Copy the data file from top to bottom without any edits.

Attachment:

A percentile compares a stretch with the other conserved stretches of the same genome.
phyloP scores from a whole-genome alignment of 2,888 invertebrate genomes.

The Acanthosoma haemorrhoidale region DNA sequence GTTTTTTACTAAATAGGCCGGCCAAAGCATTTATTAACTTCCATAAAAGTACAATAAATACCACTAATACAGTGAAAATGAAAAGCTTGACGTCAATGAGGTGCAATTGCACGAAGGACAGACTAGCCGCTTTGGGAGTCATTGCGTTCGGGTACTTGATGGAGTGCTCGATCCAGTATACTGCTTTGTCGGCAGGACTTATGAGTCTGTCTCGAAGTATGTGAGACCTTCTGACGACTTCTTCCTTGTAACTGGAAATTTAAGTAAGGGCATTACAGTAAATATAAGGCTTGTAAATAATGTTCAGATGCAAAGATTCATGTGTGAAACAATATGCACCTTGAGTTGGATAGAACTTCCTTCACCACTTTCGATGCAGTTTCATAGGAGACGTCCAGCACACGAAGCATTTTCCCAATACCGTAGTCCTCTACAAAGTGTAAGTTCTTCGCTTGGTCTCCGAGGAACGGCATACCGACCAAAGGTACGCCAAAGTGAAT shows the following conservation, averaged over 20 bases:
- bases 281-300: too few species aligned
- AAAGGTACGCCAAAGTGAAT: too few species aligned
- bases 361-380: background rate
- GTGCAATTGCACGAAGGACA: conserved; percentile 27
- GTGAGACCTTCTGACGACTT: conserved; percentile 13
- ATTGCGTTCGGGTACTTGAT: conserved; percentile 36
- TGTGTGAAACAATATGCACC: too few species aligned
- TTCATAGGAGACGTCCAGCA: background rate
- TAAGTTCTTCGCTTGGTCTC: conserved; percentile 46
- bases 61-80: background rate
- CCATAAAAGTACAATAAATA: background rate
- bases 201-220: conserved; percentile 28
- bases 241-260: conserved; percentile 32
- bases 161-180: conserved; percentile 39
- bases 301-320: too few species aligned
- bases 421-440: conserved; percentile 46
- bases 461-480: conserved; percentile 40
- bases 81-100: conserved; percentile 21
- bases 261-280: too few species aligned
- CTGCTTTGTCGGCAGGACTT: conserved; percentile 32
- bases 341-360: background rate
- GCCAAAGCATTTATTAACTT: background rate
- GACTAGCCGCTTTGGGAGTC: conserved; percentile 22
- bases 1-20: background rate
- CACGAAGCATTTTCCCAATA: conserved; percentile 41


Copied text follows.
A percentile compares a stretch with the other conserved stretches of the same genome.
phyloP scores from a whole-genome alignment of 2,888 invertebrate genomes.

The Acanthosoma haemorrhoidale region DNA sequence GTTTTTTACTAAATAGGCCGGCCAAAGCATTTATTAACTTCCATAAAAGTACAATAAATACCACTAATACAGTGAAAATGAAAAGCTTGACGTCAATGAGGTGCAATTGCACGAAGGACAGACTAGCCGCTTTGGGAGTCATTGCGTTCGGGTACTTGATGGAGTGCTCGATCCAGTATACTGCTTTGTCGGCAGGACTTATGAGTCTGTCTCGAAGTATGTGAGACCTTCTGACGACTTCTTCCTTGTAACTGGAAATTTAAGTAAGGGCATTACAGTAAATATAAGGCTTGTAAATAATGTTCAGATGCAAAGATTCATGTGTGAAACAATATGCACCTTGAGTTGGATAGAACTTCCTTCACCACTTTCGATGCAGTTTCATAGGAGACGTCCAGCACACGAAGCATTTTCCCAATACCGTAGTCCTCTACAAAGTGTAAGTTCTTCGCTTGGTCTCCGAGGAACGGCATACCGACCAAAGGTACGCCAAAGTGAAT shows the following conservation, averaged over 20 bases:
- bases 281-300: too few species aligned
- AAAGGTACGCCAAAGTGAAT: too few species aligned
- bases 361-380: background rate
- GTGCAATTGCACGAAGGACA: conserved; percentile 27
- GTGAGACCTTCTGACGACTT: conserved; percentile 13
- ATTGCGTTCGGGTACTTGAT: conserved; percentile 36
- TGTGTGAAACAATATGCACC: too few species aligned
- TTCATAGGAGACGTCCAGCA: background rate
- TAAGTTCTTCGCTTGGTCTC: conserved; percentile 46
- bases 61-80: background rate
- CCATAAAAGTACAATAAATA: background rate
- bases 201-220: conserved; percentile 28
- bases 241-260: conserved; percentile 32
- bases 161-180: conserved; percentile 39
- bases 301-320: too few species aligned
- bases 421-440: conserved; percentile 46
- bases 461-480: conserved; percentile 40
- bases 81-100: conserved; percentile 21
- bases 261-280: too few species aligned
- CTGCTTTGTCGGCAGGACTT: conserved; percentile 32
- bases 341-360: background rate
- GCCAAAGCATTTATTAACTT: background rate
- GACTAGCCGCTTTGGGAGTC: conserved; percentile 22
- bases 1-20: background rate
- CACGAAGCATTTTCCCAATA: conserved; percentile 41